After six decades of artwork, Still Standing is an apropos title for Larry Bell’s newest exhibition. Except that the light and sculpture visionary is far more than standing—he is still discovering and innovating with the same enthusiasm since he first began as an artist many years ago. “I just like to make things that I am comfortable working on,” he tells CR MEN. “If they end up in special places or getting recognition, very well. It’s just gravy. But the work itself is what keeps me going.”
Beneath his signature laid-back demeanor, the artist has worked tirelessly to further his sculptural practice, first designing his famous light box cubes, then deconstructing them into “standing walls” and “glaciers.” Each edition of Bell’s work offers dramatically different art objects, and immersive optical worlds within themselves. Spanning his light-focused artworks from the 1970s to the present day, Still Standing opens this week at New York’s Hauser & Wirth gallery.
Bell has long been fascinated by the relationships between light, surface, and space. The Chicago-born artist attended the Chouinard Art Institute in LA, and quickly moved from abstract painting into works incorporating wood, mirrors, and glass—and ultimately off of canvas and into glass sculpture. Bell established himself as a forerunner of the era’s California arts scene, among contemporaries Robert Irwin, Donald Judd, and Frank Stella. He has spent the succeeding decades experimenting with infinite variations of glass structures and large-scale illusionist sculptures. Here, the visionary artist speaks with CR MEN about the magic of spontaneity in his work, the ongoing discoveries of his practice, and the importance of creating artwork on his own terms.
You have described your work as “spontaneous improvisation.” What is the importance of intuition and the unexpected in your art?
“It is the center and the soul of art. I think it’s that way for artists across the board, whether they recognize it or not. Spontaneity, improvisation, and intuition make things work; they make art function. These elements are what makes art real, and not just manufactured items of commerce.”
What are the threads that connect your early and more recent artworks?
“There is a lineage that is viable and exists. If one were to look at photos of each of the artworks over time, it would become obvious how they have developed. I have always been interested in perception and experimenting with different materials. When I started to include three-dimensional works, I had to make adjustments to factor in spontaneity. It took a while but then the flow became consistent in the sculptures. The main tool of the studio is not just spontaneity, but also trust. You have to trust yourself with what you are doing. With new styles and series, the trust always came back to me as I investigated further.”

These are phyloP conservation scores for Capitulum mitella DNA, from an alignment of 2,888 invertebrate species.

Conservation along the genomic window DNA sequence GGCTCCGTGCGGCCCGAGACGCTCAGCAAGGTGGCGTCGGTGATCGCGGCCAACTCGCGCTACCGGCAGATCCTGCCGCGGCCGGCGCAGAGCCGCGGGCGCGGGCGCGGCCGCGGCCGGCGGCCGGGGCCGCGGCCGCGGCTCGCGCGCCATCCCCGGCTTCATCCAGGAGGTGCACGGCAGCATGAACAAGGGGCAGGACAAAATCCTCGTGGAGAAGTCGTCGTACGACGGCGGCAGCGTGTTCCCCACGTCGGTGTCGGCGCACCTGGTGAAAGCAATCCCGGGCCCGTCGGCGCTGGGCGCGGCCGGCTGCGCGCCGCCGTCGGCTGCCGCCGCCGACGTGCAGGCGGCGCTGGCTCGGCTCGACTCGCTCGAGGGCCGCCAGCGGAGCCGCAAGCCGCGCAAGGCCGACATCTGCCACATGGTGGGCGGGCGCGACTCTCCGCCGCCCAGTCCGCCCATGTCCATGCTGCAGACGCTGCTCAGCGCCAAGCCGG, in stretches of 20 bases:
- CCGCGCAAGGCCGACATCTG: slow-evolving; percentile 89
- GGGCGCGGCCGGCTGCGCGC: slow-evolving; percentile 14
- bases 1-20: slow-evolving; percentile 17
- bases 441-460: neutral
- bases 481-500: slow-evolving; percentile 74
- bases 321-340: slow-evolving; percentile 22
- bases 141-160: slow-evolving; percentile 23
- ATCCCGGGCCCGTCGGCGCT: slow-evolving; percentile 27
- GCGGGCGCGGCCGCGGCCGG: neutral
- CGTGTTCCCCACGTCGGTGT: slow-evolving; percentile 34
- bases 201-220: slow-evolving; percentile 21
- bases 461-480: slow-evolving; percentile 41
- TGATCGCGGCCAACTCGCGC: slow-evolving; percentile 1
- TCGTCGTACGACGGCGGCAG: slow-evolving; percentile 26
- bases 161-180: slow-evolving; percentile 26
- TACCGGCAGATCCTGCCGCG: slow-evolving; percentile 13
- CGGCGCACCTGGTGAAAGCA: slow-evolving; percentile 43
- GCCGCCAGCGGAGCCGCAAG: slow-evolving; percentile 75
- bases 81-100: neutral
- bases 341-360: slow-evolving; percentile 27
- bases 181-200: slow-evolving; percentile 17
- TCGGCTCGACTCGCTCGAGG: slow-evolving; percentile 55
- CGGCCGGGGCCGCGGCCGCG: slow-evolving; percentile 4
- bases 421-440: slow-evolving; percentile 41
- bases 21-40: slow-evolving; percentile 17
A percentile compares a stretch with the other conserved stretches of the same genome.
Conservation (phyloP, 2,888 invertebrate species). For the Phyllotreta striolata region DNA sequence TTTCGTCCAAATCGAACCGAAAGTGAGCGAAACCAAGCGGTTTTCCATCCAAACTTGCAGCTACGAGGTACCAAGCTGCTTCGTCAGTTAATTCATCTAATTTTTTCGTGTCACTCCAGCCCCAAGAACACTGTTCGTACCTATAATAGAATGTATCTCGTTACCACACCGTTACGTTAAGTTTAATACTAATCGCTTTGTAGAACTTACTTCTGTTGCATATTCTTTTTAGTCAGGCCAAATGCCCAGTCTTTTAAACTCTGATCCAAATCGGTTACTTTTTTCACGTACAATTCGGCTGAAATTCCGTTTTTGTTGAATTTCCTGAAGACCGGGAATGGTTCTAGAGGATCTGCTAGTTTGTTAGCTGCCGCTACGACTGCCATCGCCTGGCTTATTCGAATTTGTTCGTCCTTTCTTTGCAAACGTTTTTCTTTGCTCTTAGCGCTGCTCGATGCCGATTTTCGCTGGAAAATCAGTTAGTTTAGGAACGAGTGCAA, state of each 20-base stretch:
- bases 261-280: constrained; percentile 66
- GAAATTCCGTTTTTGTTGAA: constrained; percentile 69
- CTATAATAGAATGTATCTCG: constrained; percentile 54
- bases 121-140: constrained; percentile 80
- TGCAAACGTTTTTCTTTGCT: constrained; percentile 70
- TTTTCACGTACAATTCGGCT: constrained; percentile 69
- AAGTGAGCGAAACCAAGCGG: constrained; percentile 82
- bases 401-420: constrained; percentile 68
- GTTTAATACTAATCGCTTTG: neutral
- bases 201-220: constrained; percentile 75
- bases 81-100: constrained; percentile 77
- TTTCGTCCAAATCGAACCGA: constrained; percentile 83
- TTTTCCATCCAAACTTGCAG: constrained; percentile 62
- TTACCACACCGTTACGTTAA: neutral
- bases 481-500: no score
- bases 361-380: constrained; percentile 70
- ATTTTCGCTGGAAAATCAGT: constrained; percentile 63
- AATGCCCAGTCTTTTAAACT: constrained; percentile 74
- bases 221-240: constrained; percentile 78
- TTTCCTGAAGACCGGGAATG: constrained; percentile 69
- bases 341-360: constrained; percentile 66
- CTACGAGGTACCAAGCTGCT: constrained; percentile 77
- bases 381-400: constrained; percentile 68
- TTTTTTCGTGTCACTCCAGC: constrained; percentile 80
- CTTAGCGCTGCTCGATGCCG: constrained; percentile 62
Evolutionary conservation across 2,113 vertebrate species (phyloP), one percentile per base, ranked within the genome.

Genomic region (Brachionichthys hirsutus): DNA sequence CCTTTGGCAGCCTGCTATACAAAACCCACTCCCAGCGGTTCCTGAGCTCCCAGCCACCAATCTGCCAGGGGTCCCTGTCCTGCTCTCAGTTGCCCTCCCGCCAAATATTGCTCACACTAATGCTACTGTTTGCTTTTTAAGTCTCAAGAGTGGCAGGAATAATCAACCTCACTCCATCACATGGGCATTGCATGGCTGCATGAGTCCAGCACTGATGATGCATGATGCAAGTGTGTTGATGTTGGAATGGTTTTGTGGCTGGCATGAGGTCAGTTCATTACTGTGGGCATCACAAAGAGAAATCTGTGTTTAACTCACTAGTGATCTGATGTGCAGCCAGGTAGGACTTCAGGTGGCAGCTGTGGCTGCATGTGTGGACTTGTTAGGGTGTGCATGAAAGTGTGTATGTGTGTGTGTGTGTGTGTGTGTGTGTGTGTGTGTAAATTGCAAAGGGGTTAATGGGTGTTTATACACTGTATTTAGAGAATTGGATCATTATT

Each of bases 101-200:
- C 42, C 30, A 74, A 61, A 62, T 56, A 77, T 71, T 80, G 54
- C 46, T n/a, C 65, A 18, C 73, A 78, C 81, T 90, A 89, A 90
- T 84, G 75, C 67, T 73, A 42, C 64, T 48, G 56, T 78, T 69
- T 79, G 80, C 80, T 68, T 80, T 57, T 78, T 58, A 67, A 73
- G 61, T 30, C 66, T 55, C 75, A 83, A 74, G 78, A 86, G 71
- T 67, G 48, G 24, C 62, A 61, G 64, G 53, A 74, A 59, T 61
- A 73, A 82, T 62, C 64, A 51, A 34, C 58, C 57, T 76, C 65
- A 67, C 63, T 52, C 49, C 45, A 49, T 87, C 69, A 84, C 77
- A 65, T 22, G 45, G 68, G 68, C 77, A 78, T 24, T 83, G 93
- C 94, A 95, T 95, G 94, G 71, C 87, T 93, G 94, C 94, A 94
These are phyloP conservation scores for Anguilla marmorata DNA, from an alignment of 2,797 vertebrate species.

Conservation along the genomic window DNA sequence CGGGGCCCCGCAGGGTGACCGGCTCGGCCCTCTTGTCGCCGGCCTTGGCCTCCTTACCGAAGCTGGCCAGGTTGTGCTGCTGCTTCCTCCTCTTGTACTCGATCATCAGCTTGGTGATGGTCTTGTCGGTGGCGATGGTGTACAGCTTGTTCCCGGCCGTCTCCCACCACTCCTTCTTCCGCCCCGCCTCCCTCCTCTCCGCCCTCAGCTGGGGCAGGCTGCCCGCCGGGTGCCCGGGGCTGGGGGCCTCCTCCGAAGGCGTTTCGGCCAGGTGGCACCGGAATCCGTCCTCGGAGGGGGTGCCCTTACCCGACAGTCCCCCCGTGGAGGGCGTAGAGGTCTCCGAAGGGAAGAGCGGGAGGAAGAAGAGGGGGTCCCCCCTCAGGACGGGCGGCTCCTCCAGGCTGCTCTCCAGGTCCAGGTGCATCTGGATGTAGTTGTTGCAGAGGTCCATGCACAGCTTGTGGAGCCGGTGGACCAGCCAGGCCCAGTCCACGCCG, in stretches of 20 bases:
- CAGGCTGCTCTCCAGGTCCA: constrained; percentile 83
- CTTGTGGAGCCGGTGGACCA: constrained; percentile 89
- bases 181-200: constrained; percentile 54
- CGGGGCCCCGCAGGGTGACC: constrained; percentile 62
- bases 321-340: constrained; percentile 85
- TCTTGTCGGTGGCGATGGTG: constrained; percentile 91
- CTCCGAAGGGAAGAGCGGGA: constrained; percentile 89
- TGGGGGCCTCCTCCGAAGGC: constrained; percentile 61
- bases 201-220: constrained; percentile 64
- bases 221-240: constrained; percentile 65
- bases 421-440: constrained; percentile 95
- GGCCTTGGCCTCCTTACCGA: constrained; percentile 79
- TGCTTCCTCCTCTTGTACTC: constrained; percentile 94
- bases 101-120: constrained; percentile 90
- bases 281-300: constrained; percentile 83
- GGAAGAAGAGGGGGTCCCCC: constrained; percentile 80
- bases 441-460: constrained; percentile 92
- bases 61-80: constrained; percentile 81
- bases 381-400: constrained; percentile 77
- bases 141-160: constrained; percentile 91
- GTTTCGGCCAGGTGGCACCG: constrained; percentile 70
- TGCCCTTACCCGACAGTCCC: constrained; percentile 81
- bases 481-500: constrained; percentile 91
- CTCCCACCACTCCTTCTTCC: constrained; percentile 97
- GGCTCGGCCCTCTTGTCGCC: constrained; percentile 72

Aside from size, are there conceptual differences between your small and large-scale works?
“Usually when I change scale, it has to do with a convenience for working. If I want to investigate many things at once, that is easier to do with smaller models. The large-scale pieces take longer to compose and sometimes the improvisation can get lost in the complexity. Larger works require more commitment to both space and time.
Years ago, I did a series of pieces called ‘Fractions,’ made from cut up two-dimensional pieces. I decided to throw them out but afterwards, I couldn’t stop thinking about them. So, I went back to the garbage and got them, and they became the basis for a series of 10,000 pieces that lasted for the next five years. Every one of them was amazing. I kept going with these until a friend finally reminded me that, ‘no one needs 10,000 of your works. [Laughs.]’”
What is unique about the iceberg structures being exhibited in Still Standing for the first time?
“In the ‘70s, I made a big sculpture called ‘The Iceberg and Its Shadow.’ It combines specific shapes—trapezoids, triangles, and rectangles. I called it an ‘iceberg’ because it could be put up in an infinite number of combinations. At any one time, you were only seeing part of the piece, a tip of the iceberg. It’s a metaphor because there were so many ways of assembling it. The old icebergs were distinctly different; the new series functions the same way but these pieces look very different.”
How are your “standing walls” a departure from your cubes, and why have they become their own genre within your work?
“The cubes were six square, symmetrical pieces of glass. The standing walls were series of right angles but they were not symmetrical. They each had a major and minor axis like a wall. Metaphorically, I opened up the cube. I kept working with right angles, but I wanted to expand the scale into an arena where peripheral vision was engaged. I wanted to create the feeling of being in a piece versus looking at a piece.”
After more than six decades, why has your artwork stood the test of time?
“I suspect because I never think about it, and I just keep making it. Everything changes—I change, my expertise changes, the work changes. [Cartoonist] Bob Crumb has a saying, ‘Keep on trucking.’ I don’t think a lot about the depth of work I do, I just want to keep making it.”
Larry Bell. Still Standing is now on view at Hauser & Wirth New York, 22nd Street until April 11, 2020.END
prev link: https://www.crfashionbook.com/mens/a31079510/larry-bell-artist-still-standing-exhibition-interview/
createdAt:Mon, 24 Feb 2020 17:26:48 +0000
displayType:Long Form Article